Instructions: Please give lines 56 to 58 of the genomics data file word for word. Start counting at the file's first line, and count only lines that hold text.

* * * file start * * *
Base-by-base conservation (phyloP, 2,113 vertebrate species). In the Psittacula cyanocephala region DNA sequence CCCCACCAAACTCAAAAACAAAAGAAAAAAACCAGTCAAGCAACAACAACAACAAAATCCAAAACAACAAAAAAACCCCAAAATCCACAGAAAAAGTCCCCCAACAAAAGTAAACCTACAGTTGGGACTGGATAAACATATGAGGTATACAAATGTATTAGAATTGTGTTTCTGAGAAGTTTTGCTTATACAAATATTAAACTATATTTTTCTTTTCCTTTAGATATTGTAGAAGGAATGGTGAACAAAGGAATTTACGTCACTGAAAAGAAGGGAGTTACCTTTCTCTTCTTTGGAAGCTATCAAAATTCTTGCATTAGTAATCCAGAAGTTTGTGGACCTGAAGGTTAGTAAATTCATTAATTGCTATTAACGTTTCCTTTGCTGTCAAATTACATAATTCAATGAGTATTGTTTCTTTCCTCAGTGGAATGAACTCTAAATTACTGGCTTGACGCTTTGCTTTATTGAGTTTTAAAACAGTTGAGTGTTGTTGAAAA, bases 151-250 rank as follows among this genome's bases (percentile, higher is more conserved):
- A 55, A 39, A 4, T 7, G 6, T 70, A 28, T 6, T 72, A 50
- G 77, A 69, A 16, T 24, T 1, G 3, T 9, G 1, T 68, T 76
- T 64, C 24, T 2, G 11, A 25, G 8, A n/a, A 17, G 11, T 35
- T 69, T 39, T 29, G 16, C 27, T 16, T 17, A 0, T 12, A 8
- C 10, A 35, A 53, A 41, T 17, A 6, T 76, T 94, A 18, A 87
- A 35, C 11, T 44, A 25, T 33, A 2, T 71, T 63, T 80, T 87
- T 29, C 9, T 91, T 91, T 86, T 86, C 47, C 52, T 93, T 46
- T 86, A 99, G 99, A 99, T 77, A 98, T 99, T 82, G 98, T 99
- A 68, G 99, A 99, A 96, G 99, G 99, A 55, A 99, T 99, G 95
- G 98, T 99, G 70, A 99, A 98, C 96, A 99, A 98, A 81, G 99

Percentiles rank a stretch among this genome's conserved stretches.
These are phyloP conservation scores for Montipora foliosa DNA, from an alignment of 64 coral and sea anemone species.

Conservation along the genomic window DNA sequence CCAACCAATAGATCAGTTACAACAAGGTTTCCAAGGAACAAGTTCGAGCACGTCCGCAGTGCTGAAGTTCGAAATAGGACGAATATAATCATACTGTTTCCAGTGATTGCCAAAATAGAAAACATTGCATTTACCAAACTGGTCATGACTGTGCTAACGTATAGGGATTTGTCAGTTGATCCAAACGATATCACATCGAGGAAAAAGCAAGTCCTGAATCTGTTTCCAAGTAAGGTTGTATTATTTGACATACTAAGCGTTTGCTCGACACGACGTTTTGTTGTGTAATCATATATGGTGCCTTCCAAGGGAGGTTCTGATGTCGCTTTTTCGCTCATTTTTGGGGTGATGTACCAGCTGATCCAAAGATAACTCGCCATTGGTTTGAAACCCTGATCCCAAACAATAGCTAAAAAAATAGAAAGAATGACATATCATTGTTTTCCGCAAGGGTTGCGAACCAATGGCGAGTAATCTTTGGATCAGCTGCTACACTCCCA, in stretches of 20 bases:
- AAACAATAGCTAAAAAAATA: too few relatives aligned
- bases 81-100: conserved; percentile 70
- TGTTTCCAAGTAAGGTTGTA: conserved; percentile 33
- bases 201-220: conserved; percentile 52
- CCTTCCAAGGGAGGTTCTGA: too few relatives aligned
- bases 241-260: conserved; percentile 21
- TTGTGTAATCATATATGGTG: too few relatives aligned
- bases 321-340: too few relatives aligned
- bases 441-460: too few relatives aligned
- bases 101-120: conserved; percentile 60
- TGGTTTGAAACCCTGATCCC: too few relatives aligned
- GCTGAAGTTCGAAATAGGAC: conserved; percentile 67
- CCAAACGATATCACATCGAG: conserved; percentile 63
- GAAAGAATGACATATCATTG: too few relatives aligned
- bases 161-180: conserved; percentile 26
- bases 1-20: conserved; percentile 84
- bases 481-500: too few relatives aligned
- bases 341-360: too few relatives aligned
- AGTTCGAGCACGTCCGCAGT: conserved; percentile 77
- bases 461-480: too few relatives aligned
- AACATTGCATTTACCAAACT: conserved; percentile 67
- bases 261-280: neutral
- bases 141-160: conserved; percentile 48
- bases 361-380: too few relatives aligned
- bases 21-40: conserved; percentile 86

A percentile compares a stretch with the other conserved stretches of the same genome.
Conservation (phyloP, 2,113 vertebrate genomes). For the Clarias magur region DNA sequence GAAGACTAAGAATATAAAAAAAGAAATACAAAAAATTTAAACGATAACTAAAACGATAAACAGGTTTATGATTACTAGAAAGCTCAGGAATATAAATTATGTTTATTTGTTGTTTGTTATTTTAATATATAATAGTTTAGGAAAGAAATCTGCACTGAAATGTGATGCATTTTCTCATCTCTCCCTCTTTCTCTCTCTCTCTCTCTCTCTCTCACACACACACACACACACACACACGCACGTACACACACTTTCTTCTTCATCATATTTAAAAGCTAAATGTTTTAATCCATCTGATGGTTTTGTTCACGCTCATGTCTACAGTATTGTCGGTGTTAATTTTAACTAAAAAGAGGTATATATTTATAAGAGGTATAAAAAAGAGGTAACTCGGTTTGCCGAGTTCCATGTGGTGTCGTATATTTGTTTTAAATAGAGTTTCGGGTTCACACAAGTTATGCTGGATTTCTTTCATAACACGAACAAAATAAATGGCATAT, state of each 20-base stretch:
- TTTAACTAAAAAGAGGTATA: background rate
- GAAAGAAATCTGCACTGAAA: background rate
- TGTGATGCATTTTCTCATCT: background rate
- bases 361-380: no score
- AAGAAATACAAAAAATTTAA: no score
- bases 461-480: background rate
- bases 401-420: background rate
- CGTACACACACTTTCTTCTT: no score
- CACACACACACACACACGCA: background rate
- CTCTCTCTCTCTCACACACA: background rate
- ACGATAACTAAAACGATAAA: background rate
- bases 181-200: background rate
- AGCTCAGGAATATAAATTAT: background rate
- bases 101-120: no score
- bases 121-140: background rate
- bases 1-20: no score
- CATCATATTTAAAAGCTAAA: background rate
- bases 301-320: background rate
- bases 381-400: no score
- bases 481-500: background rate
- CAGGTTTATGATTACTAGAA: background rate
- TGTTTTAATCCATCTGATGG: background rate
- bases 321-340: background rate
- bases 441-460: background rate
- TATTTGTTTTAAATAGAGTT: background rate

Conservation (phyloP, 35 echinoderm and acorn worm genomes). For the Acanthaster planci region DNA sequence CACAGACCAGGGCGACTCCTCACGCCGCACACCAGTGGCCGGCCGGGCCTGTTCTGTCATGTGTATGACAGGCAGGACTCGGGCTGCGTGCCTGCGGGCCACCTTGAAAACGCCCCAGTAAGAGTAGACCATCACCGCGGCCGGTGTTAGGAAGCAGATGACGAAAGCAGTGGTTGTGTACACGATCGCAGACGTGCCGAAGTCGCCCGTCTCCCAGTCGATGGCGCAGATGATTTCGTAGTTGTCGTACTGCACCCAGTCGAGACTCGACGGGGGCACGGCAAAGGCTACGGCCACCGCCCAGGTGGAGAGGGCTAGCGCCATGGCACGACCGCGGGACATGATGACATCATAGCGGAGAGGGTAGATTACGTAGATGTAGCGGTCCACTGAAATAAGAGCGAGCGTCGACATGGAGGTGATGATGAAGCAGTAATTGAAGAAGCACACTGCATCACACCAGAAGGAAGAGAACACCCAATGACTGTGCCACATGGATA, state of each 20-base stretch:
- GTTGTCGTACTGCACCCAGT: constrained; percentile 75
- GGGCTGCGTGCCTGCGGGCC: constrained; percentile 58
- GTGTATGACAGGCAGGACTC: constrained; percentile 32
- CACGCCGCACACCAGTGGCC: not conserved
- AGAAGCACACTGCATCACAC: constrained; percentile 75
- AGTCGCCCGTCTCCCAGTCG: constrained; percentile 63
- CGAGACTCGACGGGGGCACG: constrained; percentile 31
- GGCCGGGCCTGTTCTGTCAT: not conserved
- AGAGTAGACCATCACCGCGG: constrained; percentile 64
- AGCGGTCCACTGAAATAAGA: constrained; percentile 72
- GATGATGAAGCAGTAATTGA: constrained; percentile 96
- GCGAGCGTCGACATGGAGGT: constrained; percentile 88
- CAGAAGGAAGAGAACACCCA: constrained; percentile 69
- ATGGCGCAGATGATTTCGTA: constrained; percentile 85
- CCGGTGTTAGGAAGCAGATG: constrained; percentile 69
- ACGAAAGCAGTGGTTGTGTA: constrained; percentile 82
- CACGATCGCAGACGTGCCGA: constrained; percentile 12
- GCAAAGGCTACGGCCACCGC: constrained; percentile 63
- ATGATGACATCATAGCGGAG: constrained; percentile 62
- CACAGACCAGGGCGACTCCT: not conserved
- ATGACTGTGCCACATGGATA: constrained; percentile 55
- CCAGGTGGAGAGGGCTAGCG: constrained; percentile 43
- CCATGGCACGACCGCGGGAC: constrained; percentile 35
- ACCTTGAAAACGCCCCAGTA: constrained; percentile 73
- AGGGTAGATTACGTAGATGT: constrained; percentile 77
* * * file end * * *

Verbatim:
- bases 121-140: background rate
- bases 1-20: no score
- CATCATATTTAAAAGCTAAA: background rate